Hiwot Tadese Kassa, University of Michigan; Jason Akers, Mrinmoy Ghosh, and Zhichao Cao, Facebook Inc.; Vaibhav Gogte and Ronald Dreslinski, University of Michigan
High-performance flash-based key-value stores in data-centers utilize large amounts of DRAM to cache hot data.However, motivated by the high cost and power consumption of DRAM, server designs with lower DRAM per compute ratios are becoming popular. These low-cost servers enable scale-out services by reducing server workload densities. This results in improvements to overall service reliability, leading to a decrease in the total cost of ownership (TCO) for scalable workloads. Nevertheless, for key-value stores with large memory footprints these reduced DRAM servers degrade performance due to an increase in both IO utilization and data access latency. In this scenario a standard practice to improve performance for sharded databases is to reduce the number of shards per machine, which degrades the TCO benefits of reduced DRAM low-cost servers. In this work, we explore a practical solution to improve performance and reduce costs of key-value stores running on DRAM constrained servers by using Storage Class Memories (SCM).SCM in a DIMM form factor, although slower than DRAM, are sufficiently faster than flash when serving as a large ex-tension to DRAM.
In this paper, we use Intel®Optane™PMem 100 Series SCMs (DCPMM) in AppDirect mode to extend the available memory of RocksDB, one of the largest key-value stores at Facebook. We first designed hybrid cache in RocksDB to harness both DRAM and SCM hierarchically.We then characterized the performance of the hybrid cache for 3 of the largest RocksDB use cases at Facebook (WhatsApp, Tectonic Metadata, and Laser). Our results demonstrate that we can achieve up to 80% improvement in throughput and 20% improvement in P95 latency over the existing small DRAM single-socket platform, while maintaining a 43-48% cost improvement over the large DRAM dual socket platform. To the best of our knowledge, this is the first study of the DCPMM platform in a commercial data center.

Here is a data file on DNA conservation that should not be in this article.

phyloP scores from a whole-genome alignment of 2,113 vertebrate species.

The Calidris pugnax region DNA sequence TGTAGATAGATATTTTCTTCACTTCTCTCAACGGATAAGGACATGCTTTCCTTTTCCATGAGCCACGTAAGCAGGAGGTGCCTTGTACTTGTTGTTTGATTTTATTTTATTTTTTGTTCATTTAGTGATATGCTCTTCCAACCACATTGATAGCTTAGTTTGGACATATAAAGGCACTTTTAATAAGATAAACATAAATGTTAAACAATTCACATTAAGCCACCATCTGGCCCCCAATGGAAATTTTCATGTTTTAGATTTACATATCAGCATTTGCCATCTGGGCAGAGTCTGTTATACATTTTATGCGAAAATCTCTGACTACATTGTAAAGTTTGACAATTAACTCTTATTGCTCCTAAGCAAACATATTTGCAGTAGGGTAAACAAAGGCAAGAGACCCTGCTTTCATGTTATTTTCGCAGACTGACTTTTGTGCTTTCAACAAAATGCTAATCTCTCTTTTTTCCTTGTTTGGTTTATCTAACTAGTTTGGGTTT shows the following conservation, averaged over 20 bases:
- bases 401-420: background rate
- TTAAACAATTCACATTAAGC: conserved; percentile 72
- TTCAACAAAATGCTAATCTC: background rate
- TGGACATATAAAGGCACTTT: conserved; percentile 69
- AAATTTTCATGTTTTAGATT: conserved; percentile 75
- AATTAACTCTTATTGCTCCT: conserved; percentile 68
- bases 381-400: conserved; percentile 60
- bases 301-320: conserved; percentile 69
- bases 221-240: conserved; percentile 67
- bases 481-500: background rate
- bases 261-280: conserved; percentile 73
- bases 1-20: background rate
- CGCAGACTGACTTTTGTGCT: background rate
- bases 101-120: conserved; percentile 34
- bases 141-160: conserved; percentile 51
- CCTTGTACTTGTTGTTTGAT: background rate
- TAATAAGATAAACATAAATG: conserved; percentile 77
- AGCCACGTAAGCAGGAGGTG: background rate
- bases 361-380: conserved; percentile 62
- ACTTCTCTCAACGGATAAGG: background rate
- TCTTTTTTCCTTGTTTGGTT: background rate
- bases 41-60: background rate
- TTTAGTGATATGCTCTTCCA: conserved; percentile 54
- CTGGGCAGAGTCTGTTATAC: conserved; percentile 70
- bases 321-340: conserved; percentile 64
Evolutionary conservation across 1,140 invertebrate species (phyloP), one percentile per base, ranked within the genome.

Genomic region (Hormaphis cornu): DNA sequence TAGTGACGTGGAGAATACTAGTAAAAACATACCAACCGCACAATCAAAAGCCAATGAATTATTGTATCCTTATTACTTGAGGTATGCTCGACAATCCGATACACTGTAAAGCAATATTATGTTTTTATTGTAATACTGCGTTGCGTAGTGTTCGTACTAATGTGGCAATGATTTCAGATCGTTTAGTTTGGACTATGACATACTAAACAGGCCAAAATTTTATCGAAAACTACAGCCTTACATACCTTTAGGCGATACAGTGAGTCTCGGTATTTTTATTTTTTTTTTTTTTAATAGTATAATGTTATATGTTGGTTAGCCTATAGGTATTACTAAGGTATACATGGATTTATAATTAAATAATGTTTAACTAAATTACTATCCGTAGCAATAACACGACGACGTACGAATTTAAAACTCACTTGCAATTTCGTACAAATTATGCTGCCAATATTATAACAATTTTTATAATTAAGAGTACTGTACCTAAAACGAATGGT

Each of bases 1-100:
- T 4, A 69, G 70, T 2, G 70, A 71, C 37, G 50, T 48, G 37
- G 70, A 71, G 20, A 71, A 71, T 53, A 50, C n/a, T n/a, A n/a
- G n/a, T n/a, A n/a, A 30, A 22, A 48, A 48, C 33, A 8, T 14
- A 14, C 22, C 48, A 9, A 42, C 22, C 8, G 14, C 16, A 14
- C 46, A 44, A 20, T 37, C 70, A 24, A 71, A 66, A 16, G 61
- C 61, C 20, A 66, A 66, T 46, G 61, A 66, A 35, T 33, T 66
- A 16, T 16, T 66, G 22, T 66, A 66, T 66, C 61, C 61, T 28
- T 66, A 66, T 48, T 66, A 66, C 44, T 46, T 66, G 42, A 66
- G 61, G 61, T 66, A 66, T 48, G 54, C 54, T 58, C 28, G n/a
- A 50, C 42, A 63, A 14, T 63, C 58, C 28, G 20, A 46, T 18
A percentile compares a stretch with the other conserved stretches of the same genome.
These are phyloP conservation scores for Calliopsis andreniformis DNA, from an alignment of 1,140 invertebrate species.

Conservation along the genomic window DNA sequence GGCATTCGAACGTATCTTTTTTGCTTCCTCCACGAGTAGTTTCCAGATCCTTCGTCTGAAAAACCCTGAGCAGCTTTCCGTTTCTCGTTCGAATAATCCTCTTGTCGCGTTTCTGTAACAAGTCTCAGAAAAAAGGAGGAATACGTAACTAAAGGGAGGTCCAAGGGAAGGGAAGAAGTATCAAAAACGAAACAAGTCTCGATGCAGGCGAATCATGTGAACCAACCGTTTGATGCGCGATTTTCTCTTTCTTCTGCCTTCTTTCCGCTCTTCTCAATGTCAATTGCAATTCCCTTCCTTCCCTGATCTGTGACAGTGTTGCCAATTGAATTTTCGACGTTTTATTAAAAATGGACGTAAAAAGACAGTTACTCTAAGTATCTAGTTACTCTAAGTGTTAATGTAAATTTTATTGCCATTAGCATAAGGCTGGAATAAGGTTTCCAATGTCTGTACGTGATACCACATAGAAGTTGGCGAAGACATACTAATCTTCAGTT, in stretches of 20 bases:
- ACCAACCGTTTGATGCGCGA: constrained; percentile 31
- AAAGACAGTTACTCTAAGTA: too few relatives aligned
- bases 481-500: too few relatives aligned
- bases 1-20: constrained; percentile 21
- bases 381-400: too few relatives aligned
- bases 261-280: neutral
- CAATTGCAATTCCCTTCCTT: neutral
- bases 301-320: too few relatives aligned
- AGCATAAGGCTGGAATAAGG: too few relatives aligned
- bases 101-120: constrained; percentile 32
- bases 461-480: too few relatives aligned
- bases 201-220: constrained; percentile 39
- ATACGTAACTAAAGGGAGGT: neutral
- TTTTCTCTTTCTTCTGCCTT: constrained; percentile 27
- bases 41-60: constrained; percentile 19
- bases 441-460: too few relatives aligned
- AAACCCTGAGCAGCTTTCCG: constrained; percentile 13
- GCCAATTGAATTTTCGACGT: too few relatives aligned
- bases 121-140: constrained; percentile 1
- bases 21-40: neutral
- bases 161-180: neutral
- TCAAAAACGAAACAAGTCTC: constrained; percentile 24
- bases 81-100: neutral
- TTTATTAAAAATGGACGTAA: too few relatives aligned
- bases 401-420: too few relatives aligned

Open Access Media
USENIX is committed to Open Access to the research presented at our events. Papers and proceedings are freely available to everyone once the event begins. Any video, audio, and/or slides that are posted after the event are also free and open to everyone. Support USENIX and our commitment to Open Access.